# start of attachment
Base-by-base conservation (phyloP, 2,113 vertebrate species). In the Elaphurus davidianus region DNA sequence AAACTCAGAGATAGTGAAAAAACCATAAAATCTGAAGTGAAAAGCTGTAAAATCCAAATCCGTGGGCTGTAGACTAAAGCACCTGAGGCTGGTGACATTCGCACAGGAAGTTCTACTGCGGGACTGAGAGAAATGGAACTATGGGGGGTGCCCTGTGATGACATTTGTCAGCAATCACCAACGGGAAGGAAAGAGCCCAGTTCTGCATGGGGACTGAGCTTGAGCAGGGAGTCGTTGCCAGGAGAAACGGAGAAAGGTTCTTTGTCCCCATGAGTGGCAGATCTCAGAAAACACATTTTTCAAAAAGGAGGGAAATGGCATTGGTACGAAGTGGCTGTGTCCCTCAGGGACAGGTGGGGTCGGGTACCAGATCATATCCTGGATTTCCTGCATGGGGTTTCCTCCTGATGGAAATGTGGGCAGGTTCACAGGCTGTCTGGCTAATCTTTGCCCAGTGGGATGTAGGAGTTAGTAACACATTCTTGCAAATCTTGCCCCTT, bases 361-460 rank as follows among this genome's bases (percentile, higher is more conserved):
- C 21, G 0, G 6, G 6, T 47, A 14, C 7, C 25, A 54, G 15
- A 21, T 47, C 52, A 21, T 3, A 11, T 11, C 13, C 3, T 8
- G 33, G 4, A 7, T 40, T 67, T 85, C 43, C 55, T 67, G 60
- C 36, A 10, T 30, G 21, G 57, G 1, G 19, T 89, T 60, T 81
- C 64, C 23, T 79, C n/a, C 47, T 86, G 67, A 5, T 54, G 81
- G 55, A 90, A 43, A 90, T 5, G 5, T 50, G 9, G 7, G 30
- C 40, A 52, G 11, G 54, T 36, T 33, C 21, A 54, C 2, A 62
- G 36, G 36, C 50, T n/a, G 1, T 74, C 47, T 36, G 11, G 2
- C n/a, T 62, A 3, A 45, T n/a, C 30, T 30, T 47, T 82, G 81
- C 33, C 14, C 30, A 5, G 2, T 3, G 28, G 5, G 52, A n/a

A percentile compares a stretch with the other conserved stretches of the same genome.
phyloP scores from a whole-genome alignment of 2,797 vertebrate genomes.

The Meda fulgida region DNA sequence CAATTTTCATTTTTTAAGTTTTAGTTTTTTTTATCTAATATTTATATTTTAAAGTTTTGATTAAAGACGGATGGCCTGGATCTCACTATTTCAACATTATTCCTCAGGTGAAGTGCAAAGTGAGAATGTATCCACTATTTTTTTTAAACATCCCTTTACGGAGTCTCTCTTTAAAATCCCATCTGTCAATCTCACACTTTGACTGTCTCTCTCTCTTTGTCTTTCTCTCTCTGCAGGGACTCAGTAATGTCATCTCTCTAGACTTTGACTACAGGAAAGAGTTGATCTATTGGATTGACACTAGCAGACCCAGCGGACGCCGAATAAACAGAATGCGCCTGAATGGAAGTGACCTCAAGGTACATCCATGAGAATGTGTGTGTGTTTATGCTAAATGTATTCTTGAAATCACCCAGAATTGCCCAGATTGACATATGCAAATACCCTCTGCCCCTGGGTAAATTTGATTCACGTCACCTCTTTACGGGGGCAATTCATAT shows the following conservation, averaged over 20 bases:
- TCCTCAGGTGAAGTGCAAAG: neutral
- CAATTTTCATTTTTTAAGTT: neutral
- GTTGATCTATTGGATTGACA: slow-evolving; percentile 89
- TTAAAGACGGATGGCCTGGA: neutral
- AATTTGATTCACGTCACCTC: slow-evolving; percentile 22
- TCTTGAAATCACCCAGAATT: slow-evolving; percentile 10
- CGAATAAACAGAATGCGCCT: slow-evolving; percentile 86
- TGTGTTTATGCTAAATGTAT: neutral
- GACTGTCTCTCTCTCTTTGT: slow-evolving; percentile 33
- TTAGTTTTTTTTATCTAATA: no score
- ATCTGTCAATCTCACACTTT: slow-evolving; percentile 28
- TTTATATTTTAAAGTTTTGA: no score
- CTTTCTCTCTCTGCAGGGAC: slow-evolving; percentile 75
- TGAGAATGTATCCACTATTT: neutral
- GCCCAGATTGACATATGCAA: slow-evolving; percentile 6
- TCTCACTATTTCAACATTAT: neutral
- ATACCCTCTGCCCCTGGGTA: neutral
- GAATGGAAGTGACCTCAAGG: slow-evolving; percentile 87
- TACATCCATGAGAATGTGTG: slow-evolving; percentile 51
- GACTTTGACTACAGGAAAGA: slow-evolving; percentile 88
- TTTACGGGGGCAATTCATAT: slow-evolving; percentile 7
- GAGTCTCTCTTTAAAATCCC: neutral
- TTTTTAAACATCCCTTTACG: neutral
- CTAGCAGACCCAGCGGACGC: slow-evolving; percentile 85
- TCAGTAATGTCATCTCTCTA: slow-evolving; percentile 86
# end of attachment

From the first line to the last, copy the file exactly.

Base-by-base conservation (phyloP, 2,113 vertebrate species). In the Elaphurus davidianus region DNA sequence AAACTCAGAGATAGTGAAAAAACCATAAAATCTGAAGTGAAAAGCTGTAAAATCCAAATCCGTGGGCTGTAGACTAAAGCACCTGAGGCTGGTGACATTCGCACAGGAAGTTCTACTGCGGGACTGAGAGAAATGGAACTATGGGGGGTGCCCTGTGATGACATTTGTCAGCAATCACCAACGGGAAGGAAAGAGCCCAGTTCTGCATGGGGACTGAGCTTGAGCAGGGAGTCGTTGCCAGGAGAAACGGAGAAAGGTTCTTTGTCCCCATGAGTGGCAGATCTCAGAAAACACATTTTTCAAAAAGGAGGGAAATGGCATTGGTACGAAGTGGCTGTGTCCCTCAGGGACAGGTGGGGTCGGGTACCAGATCATATCCTGGATTTCCTGCATGGGGTTTCCTCCTGATGGAAATGTGGGCAGGTTCACAGGCTGTCTGGCTAATCTTTGCCCAGTGGGATGTAGGAGTTAGTAACACATTCTTGCAAATCTTGCCCCTT, bases 361-460 rank as follows among this genome's bases (percentile, higher is more conserved):
- C 21, G 0, G 6, G 6, T 47, A 14, C 7, C 25, A 54, G 15
- A 21, T 47, C 52, A 21, T 3, A 11, T 11, C 13, C 3, T 8
- G 33, G 4, A 7, T 40, T 67, T 85, C 43, C 55, T 67, G 60
- C 36, A 10, T 30, G 21, G 57, G 1, G 19, T 89, T 60, T 81
- C 64, C 23, T 79, C n/a, C 47, T 86, G 67, A 5, T 54, G 81
- G 55, A 90, A 43, A 90, T 5, G 5, T 50, G 9, G 7, G 30
- C 40, A 52, G 11, G 54, T 36, T 33, C 21, A 54, C 2, A 62
- G 36, G 36, C 50, T n/a, G 1, T 74, C 47, T 36, G 11, G 2
- C n/a, T 62, A 3, A 45, T n/a, C 30, T 30, T 47, T 82, G 81
- C 33, C 14, C 30, A 5, G 2, T 3, G 28, G 5, G 52, A n/a

A percentile compares a stretch with the other conserved stretches of the same genome.
phyloP scores from a whole-genome alignment of 2,797 vertebrate genomes.

The Meda fulgida region DNA sequence CAATTTTCATTTTTTAAGTTTTAGTTTTTTTTATCTAATATTTATATTTTAAAGTTTTGATTAAAGACGGATGGCCTGGATCTCACTATTTCAACATTATTCCTCAGGTGAAGTGCAAAGTGAGAATGTATCCACTATTTTTTTTAAACATCCCTTTACGGAGTCTCTCTTTAAAATCCCATCTGTCAATCTCACACTTTGACTGTCTCTCTCTCTTTGTCTTTCTCTCTCTGCAGGGACTCAGTAATGTCATCTCTCTAGACTTTGACTACAGGAAAGAGTTGATCTATTGGATTGACACTAGCAGACCCAGCGGACGCCGAATAAACAGAATGCGCCTGAATGGAAGTGACCTCAAGGTACATCCATGAGAATGTGTGTGTGTTTATGCTAAATGTATTCTTGAAATCACCCAGAATTGCCCAGATTGACATATGCAAATACCCTCTGCCCCTGGGTAAATTTGATTCACGTCACCTCTTTACGGGGGCAATTCATAT shows the following conservation, averaged over 20 bases:
- TCCTCAGGTGAAGTGCAAAG: neutral
- CAATTTTCATTTTTTAAGTT: neutral
- GTTGATCTATTGGATTGACA: slow-evolving; percentile 89
- TTAAAGACGGATGGCCTGGA: neutral
- AATTTGATTCACGTCACCTC: slow-evolving; percentile 22
- TCTTGAAATCACCCAGAATT: slow-evolving; percentile 10
- CGAATAAACAGAATGCGCCT: slow-evolving; percentile 86
- TGTGTTTATGCTAAATGTAT: neutral
- GACTGTCTCTCTCTCTTTGT: slow-evolving; percentile 33
- TTAGTTTTTTTTATCTAATA: no score
- ATCTGTCAATCTCACACTTT: slow-evolving; percentile 28
- TTTATATTTTAAAGTTTTGA: no score
- CTTTCTCTCTCTGCAGGGAC: slow-evolving; percentile 75
- TGAGAATGTATCCACTATTT: neutral
- GCCCAGATTGACATATGCAA: slow-evolving; percentile 6
- TCTCACTATTTCAACATTAT: neutral
- ATACCCTCTGCCCCTGGGTA: neutral
- GAATGGAAGTGACCTCAAGG: slow-evolving; percentile 87
- TACATCCATGAGAATGTGTG: slow-evolving; percentile 51
- GACTTTGACTACAGGAAAGA: slow-evolving; percentile 88
- TTTACGGGGGCAATTCATAT: slow-evolving; percentile 7
- GAGTCTCTCTTTAAAATCCC: neutral
- TTTTTAAACATCCCTTTACG: neutral
- CTAGCAGACCCAGCGGACGC: slow-evolving; percentile 85
- TCAGTAATGTCATCTCTCTA: slow-evolving; percentile 86